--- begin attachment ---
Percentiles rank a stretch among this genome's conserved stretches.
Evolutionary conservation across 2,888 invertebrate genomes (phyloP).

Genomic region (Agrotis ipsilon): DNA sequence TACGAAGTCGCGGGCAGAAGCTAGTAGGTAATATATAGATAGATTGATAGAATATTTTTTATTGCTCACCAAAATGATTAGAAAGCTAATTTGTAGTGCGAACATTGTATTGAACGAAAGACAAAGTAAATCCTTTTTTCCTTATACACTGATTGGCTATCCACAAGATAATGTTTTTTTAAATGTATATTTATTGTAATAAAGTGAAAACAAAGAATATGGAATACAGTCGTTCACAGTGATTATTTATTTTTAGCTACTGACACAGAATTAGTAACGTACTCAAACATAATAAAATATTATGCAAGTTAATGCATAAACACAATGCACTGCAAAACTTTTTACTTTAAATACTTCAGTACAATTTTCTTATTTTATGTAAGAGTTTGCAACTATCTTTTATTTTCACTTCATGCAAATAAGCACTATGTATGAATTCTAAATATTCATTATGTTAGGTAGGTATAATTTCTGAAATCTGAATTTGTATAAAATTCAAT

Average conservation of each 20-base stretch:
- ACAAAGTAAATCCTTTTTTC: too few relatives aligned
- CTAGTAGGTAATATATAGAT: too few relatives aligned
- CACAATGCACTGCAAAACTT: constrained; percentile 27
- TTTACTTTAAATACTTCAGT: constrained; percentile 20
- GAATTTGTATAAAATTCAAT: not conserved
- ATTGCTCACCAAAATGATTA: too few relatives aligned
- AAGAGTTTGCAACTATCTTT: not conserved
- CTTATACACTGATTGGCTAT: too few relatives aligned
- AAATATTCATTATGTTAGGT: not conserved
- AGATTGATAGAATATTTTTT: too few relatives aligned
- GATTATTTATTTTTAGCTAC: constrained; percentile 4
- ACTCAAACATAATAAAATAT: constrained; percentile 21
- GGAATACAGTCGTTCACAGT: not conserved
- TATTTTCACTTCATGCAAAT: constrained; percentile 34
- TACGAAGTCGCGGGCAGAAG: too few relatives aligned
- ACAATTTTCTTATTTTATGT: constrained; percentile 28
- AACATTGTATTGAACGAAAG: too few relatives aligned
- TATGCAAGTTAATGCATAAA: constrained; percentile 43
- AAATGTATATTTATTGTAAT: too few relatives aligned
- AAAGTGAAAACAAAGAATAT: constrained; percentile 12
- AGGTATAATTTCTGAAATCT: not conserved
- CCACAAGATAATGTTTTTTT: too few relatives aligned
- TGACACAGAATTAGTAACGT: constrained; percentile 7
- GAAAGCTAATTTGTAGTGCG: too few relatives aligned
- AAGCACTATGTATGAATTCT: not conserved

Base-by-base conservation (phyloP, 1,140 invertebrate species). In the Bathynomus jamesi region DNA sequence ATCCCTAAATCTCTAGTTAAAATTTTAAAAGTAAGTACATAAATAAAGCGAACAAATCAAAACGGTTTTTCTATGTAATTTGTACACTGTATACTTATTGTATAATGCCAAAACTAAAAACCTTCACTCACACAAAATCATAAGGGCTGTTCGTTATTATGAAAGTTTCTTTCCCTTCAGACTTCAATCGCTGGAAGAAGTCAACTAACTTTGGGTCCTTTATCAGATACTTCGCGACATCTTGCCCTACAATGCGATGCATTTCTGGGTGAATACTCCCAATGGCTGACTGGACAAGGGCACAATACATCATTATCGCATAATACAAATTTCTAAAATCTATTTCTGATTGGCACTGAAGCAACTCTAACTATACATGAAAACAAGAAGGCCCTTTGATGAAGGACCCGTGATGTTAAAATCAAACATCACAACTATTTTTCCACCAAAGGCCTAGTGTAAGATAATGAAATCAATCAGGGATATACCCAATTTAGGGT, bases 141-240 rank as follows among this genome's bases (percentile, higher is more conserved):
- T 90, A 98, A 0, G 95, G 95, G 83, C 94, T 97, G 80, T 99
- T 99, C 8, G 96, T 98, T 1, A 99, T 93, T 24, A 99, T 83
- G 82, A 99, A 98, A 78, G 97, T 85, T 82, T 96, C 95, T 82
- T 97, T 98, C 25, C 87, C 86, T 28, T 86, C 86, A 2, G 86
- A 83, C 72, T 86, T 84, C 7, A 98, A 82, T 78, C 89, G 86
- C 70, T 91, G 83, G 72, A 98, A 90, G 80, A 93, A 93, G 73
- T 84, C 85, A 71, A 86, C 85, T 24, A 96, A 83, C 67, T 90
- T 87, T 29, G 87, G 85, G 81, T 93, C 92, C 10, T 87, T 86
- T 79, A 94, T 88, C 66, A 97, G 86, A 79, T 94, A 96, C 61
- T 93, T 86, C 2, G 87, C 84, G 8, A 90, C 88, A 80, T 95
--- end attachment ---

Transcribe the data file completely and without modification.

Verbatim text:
Percentiles rank a stretch among this genome's conserved stretches.
Evolutionary conservation across 2,888 invertebrate genomes (phyloP).

Genomic region (Agrotis ipsilon): DNA sequence TACGAAGTCGCGGGCAGAAGCTAGTAGGTAATATATAGATAGATTGATAGAATATTTTTTATTGCTCACCAAAATGATTAGAAAGCTAATTTGTAGTGCGAACATTGTATTGAACGAAAGACAAAGTAAATCCTTTTTTCCTTATACACTGATTGGCTATCCACAAGATAATGTTTTTTTAAATGTATATTTATTGTAATAAAGTGAAAACAAAGAATATGGAATACAGTCGTTCACAGTGATTATTTATTTTTAGCTACTGACACAGAATTAGTAACGTACTCAAACATAATAAAATATTATGCAAGTTAATGCATAAACACAATGCACTGCAAAACTTTTTACTTTAAATACTTCAGTACAATTTTCTTATTTTATGTAAGAGTTTGCAACTATCTTTTATTTTCACTTCATGCAAATAAGCACTATGTATGAATTCTAAATATTCATTATGTTAGGTAGGTATAATTTCTGAAATCTGAATTTGTATAAAATTCAAT

Average conservation of each 20-base stretch:
- ACAAAGTAAATCCTTTTTTC: too few relatives aligned
- CTAGTAGGTAATATATAGAT: too few relatives aligned
- CACAATGCACTGCAAAACTT: constrained; percentile 27
- TTTACTTTAAATACTTCAGT: constrained; percentile 20
- GAATTTGTATAAAATTCAAT: not conserved
- ATTGCTCACCAAAATGATTA: too few relatives aligned
- AAGAGTTTGCAACTATCTTT: not conserved
- CTTATACACTGATTGGCTAT: too few relatives aligned
- AAATATTCATTATGTTAGGT: not conserved
- AGATTGATAGAATATTTTTT: too few relatives aligned
- GATTATTTATTTTTAGCTAC: constrained; percentile 4
- ACTCAAACATAATAAAATAT: constrained; percentile 21
- GGAATACAGTCGTTCACAGT: not conserved
- TATTTTCACTTCATGCAAAT: constrained; percentile 34
- TACGAAGTCGCGGGCAGAAG: too few relatives aligned
- ACAATTTTCTTATTTTATGT: constrained; percentile 28
- AACATTGTATTGAACGAAAG: too few relatives aligned
- TATGCAAGTTAATGCATAAA: constrained; percentile 43
- AAATGTATATTTATTGTAAT: too few relatives aligned
- AAAGTGAAAACAAAGAATAT: constrained; percentile 12
- AGGTATAATTTCTGAAATCT: not conserved
- CCACAAGATAATGTTTTTTT: too few relatives aligned
- TGACACAGAATTAGTAACGT: constrained; percentile 7
- GAAAGCTAATTTGTAGTGCG: too few relatives aligned
- AAGCACTATGTATGAATTCT: not conserved

Base-by-base conservation (phyloP, 1,140 invertebrate species). In the Bathynomus jamesi region DNA sequence ATCCCTAAATCTCTAGTTAAAATTTTAAAAGTAAGTACATAAATAAAGCGAACAAATCAAAACGGTTTTTCTATGTAATTTGTACACTGTATACTTATTGTATAATGCCAAAACTAAAAACCTTCACTCACACAAAATCATAAGGGCTGTTCGTTATTATGAAAGTTTCTTTCCCTTCAGACTTCAATCGCTGGAAGAAGTCAACTAACTTTGGGTCCTTTATCAGATACTTCGCGACATCTTGCCCTACAATGCGATGCATTTCTGGGTGAATACTCCCAATGGCTGACTGGACAAGGGCACAATACATCATTATCGCATAATACAAATTTCTAAAATCTATTTCTGATTGGCACTGAAGCAACTCTAACTATACATGAAAACAAGAAGGCCCTTTGATGAAGGACCCGTGATGTTAAAATCAAACATCACAACTATTTTTCCACCAAAGGCCTAGTGTAAGATAATGAAATCAATCAGGGATATACCCAATTTAGGGT, bases 141-240 rank as follows among this genome's bases (percentile, higher is more conserved):
- T 90, A 98, A 0, G 95, G 95, G 83, C 94, T 97, G 80, T 99
- T 99, C 8, G 96, T 98, T 1, A 99, T 93, T 24, A 99, T 83
- G 82, A 99, A 98, A 78, G 97, T 85, T 82, T 96, C 95, T 82
- T 97, T 98, C 25, C 87, C 86, T 28, T 86, C 86, A 2, G 86
- A 83, C 72, T 86, T 84, C 7, A 98, A 82, T 78, C 89, G 86
- C 70, T 91, G 83, G 72, A 98, A 90, G 80, A 93, A 93, G 73
- T 84, C 85, A 71, A 86, C 85, T 24, A 96, A 83, C 67, T 90
- T 87, T 29, G 87, G 85, G 81, T 93, C 92, C 10, T 87, T 86
- T 79, A 94, T 88, C 66, A 97, G 86, A 79, T 94, A 96, C 61
- T 93, T 86, C 2, G 87, C 84, G 8, A 90, C 88, A 80, T 95